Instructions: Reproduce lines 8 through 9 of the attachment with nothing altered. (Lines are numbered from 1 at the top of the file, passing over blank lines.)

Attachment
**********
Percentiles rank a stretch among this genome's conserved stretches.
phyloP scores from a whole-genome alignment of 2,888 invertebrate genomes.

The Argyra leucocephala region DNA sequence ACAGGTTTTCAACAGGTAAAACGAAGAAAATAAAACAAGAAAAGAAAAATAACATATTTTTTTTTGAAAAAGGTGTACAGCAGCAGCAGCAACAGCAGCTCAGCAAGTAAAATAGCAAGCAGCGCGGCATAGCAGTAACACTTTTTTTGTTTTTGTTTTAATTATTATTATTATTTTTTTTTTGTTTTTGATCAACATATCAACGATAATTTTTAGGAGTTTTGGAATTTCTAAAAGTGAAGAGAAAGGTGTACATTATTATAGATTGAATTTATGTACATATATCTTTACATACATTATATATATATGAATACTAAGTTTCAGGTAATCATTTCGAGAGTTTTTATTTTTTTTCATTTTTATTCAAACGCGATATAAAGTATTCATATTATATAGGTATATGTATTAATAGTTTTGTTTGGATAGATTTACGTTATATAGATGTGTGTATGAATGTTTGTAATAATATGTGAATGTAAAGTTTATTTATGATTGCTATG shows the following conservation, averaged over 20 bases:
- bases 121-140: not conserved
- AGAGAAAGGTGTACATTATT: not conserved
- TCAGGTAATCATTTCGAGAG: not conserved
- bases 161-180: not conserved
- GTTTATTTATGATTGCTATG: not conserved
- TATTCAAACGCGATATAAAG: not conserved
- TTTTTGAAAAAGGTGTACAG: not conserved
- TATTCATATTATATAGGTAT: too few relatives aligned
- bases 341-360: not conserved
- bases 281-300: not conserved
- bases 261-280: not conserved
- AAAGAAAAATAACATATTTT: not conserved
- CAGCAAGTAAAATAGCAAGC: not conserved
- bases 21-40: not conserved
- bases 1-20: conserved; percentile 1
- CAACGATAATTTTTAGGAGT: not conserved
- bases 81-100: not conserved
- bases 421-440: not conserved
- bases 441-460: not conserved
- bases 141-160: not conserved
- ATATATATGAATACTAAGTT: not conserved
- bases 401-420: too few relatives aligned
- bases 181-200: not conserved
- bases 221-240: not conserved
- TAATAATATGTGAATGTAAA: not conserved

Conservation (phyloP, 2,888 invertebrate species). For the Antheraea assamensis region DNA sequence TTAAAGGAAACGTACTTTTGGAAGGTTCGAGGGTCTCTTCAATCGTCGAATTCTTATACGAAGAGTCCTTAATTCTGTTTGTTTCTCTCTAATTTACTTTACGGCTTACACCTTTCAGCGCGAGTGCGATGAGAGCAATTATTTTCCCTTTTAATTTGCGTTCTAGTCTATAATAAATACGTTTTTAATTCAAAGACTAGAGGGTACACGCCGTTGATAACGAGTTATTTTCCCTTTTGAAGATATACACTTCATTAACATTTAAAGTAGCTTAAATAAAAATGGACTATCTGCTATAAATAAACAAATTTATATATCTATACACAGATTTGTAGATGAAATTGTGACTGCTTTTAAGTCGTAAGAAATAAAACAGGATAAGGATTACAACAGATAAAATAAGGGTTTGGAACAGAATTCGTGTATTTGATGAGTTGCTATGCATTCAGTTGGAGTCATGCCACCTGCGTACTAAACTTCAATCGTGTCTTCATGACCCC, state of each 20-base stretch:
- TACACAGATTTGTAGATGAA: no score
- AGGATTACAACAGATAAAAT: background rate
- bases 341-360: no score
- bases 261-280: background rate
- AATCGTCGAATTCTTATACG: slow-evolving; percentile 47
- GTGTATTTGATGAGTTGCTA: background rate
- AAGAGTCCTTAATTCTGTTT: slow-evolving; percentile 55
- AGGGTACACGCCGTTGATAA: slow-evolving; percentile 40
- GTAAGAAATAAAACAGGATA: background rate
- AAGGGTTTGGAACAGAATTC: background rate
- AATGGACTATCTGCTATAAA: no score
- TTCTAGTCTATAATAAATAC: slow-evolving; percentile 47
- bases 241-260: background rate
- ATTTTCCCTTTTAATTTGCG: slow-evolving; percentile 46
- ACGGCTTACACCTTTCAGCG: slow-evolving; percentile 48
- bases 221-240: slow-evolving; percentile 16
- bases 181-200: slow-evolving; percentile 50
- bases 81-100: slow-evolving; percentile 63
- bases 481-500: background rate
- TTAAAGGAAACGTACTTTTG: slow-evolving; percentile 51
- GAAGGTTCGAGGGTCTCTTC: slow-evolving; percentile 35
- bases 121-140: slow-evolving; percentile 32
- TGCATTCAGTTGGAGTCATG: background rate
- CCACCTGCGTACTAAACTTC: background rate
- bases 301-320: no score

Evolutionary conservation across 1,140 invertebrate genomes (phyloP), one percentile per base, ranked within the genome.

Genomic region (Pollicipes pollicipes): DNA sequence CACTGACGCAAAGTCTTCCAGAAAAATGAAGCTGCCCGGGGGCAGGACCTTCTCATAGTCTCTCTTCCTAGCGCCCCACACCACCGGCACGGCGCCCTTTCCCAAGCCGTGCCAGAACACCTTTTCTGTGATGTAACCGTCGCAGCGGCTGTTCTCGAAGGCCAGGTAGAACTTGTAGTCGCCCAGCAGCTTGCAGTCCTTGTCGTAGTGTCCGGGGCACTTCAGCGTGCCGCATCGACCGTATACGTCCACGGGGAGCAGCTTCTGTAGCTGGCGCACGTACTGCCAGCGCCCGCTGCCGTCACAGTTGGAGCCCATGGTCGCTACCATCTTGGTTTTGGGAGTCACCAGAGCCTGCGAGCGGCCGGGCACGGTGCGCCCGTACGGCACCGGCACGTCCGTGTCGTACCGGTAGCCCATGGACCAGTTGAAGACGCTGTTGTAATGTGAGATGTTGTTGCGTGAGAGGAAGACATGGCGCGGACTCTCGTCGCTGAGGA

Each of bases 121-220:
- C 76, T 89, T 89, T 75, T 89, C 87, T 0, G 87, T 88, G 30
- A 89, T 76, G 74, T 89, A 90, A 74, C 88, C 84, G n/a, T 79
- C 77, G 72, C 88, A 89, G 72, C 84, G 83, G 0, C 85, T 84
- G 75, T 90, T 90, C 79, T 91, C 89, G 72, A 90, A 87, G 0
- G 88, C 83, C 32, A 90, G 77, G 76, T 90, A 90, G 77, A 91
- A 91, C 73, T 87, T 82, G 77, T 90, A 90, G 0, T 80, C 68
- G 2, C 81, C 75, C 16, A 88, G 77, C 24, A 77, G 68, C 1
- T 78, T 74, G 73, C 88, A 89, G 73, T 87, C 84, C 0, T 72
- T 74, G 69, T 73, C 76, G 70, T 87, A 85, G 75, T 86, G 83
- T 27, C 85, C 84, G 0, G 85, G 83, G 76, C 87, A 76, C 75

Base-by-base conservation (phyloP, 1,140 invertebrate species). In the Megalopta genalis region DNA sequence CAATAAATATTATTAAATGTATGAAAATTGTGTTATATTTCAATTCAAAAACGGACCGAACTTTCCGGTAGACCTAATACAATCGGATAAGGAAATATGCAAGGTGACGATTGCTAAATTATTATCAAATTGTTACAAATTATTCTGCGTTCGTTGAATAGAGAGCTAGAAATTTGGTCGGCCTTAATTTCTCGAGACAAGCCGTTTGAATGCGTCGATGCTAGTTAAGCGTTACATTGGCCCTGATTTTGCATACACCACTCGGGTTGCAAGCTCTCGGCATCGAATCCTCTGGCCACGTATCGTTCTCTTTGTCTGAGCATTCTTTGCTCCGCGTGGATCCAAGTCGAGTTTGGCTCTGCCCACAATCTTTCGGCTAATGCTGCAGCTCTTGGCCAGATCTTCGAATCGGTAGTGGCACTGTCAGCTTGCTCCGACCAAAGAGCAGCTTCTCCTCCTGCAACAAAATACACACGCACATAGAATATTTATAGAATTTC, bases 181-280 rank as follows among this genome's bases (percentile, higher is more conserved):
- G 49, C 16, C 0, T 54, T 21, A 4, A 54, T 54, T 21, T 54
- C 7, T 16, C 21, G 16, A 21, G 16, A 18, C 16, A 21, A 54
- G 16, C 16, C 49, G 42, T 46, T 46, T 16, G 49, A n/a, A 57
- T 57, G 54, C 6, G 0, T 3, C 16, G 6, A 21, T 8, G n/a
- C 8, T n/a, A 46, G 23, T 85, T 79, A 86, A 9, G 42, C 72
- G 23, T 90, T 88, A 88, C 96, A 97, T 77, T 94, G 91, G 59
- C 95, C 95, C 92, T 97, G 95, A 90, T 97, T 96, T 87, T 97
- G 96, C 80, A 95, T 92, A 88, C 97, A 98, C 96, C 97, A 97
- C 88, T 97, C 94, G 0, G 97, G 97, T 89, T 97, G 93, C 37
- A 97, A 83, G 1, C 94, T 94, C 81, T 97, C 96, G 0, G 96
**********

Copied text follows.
- GTTTATTTATGATTGCTATG: not conserved
- TATTCAAACGCGATATAAAG: not conserved